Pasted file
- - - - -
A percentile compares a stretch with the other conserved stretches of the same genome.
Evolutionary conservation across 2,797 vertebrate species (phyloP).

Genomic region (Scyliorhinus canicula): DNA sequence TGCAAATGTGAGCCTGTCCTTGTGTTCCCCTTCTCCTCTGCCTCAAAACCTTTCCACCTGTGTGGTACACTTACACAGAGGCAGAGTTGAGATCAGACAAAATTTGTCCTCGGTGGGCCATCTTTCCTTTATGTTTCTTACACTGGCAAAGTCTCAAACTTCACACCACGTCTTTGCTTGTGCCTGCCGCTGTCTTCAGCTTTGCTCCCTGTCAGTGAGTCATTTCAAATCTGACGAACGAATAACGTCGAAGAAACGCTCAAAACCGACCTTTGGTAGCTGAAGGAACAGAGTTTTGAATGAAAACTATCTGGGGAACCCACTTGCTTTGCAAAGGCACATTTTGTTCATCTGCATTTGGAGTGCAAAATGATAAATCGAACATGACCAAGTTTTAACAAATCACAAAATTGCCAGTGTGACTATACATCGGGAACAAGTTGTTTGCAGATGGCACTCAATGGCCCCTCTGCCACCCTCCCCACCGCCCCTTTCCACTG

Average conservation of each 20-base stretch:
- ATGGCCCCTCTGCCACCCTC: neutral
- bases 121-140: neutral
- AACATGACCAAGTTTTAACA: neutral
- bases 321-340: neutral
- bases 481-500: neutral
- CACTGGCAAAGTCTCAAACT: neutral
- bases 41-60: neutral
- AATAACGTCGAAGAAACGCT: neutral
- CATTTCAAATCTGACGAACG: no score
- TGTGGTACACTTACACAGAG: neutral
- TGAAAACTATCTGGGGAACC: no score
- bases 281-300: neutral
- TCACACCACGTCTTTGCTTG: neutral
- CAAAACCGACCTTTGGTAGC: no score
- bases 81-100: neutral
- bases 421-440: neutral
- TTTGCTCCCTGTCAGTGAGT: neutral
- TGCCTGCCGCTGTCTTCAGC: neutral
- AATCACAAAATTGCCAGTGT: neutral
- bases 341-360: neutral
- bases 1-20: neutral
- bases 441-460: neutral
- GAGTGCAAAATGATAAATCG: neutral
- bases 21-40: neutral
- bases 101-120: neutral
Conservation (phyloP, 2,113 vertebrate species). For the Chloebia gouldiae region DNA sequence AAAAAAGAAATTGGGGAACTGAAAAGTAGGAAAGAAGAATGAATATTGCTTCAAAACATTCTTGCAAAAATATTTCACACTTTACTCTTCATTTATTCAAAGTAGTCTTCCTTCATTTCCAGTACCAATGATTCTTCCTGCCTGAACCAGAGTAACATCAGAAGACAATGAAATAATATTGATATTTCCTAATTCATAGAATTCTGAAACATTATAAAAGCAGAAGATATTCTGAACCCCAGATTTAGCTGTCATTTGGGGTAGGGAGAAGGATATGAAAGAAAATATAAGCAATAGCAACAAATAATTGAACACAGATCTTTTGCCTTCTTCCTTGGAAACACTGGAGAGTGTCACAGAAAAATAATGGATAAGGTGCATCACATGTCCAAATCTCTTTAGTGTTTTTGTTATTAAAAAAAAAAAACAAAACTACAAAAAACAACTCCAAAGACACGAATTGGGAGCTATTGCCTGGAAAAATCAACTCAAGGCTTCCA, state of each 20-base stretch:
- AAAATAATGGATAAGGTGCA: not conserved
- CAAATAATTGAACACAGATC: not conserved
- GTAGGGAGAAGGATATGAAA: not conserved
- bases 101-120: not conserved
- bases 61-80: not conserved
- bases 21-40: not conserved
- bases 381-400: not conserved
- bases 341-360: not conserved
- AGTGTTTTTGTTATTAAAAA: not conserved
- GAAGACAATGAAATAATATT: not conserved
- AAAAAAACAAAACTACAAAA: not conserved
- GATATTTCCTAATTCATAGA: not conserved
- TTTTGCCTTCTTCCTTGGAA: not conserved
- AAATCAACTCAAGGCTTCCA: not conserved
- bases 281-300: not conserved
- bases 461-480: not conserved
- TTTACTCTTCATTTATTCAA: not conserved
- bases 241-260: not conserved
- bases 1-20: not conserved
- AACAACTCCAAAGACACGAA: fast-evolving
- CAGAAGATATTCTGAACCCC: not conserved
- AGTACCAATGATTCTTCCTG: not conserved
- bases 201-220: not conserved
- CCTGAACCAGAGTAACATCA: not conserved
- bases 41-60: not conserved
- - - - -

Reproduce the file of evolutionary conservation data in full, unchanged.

A percentile compares a stretch with the other conserved stretches of the same genome.
Evolutionary conservation across 2,797 vertebrate species (phyloP).

Genomic region (Scyliorhinus canicula): DNA sequence TGCAAATGTGAGCCTGTCCTTGTGTTCCCCTTCTCCTCTGCCTCAAAACCTTTCCACCTGTGTGGTACACTTACACAGAGGCAGAGTTGAGATCAGACAAAATTTGTCCTCGGTGGGCCATCTTTCCTTTATGTTTCTTACACTGGCAAAGTCTCAAACTTCACACCACGTCTTTGCTTGTGCCTGCCGCTGTCTTCAGCTTTGCTCCCTGTCAGTGAGTCATTTCAAATCTGACGAACGAATAACGTCGAAGAAACGCTCAAAACCGACCTTTGGTAGCTGAAGGAACAGAGTTTTGAATGAAAACTATCTGGGGAACCCACTTGCTTTGCAAAGGCACATTTTGTTCATCTGCATTTGGAGTGCAAAATGATAAATCGAACATGACCAAGTTTTAACAAATCACAAAATTGCCAGTGTGACTATACATCGGGAACAAGTTGTTTGCAGATGGCACTCAATGGCCCCTCTGCCACCCTCCCCACCGCCCCTTTCCACTG

Average conservation of each 20-base stretch:
- ATGGCCCCTCTGCCACCCTC: neutral
- bases 121-140: neutral
- AACATGACCAAGTTTTAACA: neutral
- bases 321-340: neutral
- bases 481-500: neutral
- CACTGGCAAAGTCTCAAACT: neutral
- bases 41-60: neutral
- AATAACGTCGAAGAAACGCT: neutral
- CATTTCAAATCTGACGAACG: no score
- TGTGGTACACTTACACAGAG: neutral
- TGAAAACTATCTGGGGAACC: no score
- bases 281-300: neutral
- TCACACCACGTCTTTGCTTG: neutral
- CAAAACCGACCTTTGGTAGC: no score
- bases 81-100: neutral
- bases 421-440: neutral
- TTTGCTCCCTGTCAGTGAGT: neutral
- TGCCTGCCGCTGTCTTCAGC: neutral
- AATCACAAAATTGCCAGTGT: neutral
- bases 341-360: neutral
- bases 1-20: neutral
- bases 441-460: neutral
- GAGTGCAAAATGATAAATCG: neutral
- bases 21-40: neutral
- bases 101-120: neutral
Conservation (phyloP, 2,113 vertebrate species). For the Chloebia gouldiae region DNA sequence AAAAAAGAAATTGGGGAACTGAAAAGTAGGAAAGAAGAATGAATATTGCTTCAAAACATTCTTGCAAAAATATTTCACACTTTACTCTTCATTTATTCAAAGTAGTCTTCCTTCATTTCCAGTACCAATGATTCTTCCTGCCTGAACCAGAGTAACATCAGAAGACAATGAAATAATATTGATATTTCCTAATTCATAGAATTCTGAAACATTATAAAAGCAGAAGATATTCTGAACCCCAGATTTAGCTGTCATTTGGGGTAGGGAGAAGGATATGAAAGAAAATATAAGCAATAGCAACAAATAATTGAACACAGATCTTTTGCCTTCTTCCTTGGAAACACTGGAGAGTGTCACAGAAAAATAATGGATAAGGTGCATCACATGTCCAAATCTCTTTAGTGTTTTTGTTATTAAAAAAAAAAAACAAAACTACAAAAAACAACTCCAAAGACACGAATTGGGAGCTATTGCCTGGAAAAATCAACTCAAGGCTTCCA, state of each 20-base stretch:
- AAAATAATGGATAAGGTGCA: not conserved
- CAAATAATTGAACACAGATC: not conserved
- GTAGGGAGAAGGATATGAAA: not conserved
- bases 101-120: not conserved
- bases 61-80: not conserved
- bases 21-40: not conserved
- bases 381-400: not conserved
- bases 341-360: not conserved
- AGTGTTTTTGTTATTAAAAA: not conserved
- GAAGACAATGAAATAATATT: not conserved
- AAAAAAACAAAACTACAAAA: not conserved
- GATATTTCCTAATTCATAGA: not conserved
- TTTTGCCTTCTTCCTTGGAA: not conserved
- AAATCAACTCAAGGCTTCCA: not conserved
- bases 281-300: not conserved
- bases 461-480: not conserved
- TTTACTCTTCATTTATTCAA: not conserved
- bases 241-260: not conserved
- bases 1-20: not conserved
- AACAACTCCAAAGACACGAA: fast-evolving
- CAGAAGATATTCTGAACCCC: not conserved
- AGTACCAATGATTCTTCCTG: not conserved
- bases 201-220: not conserved
- CCTGAACCAGAGTAACATCA: not conserved
- bases 41-60: not conserved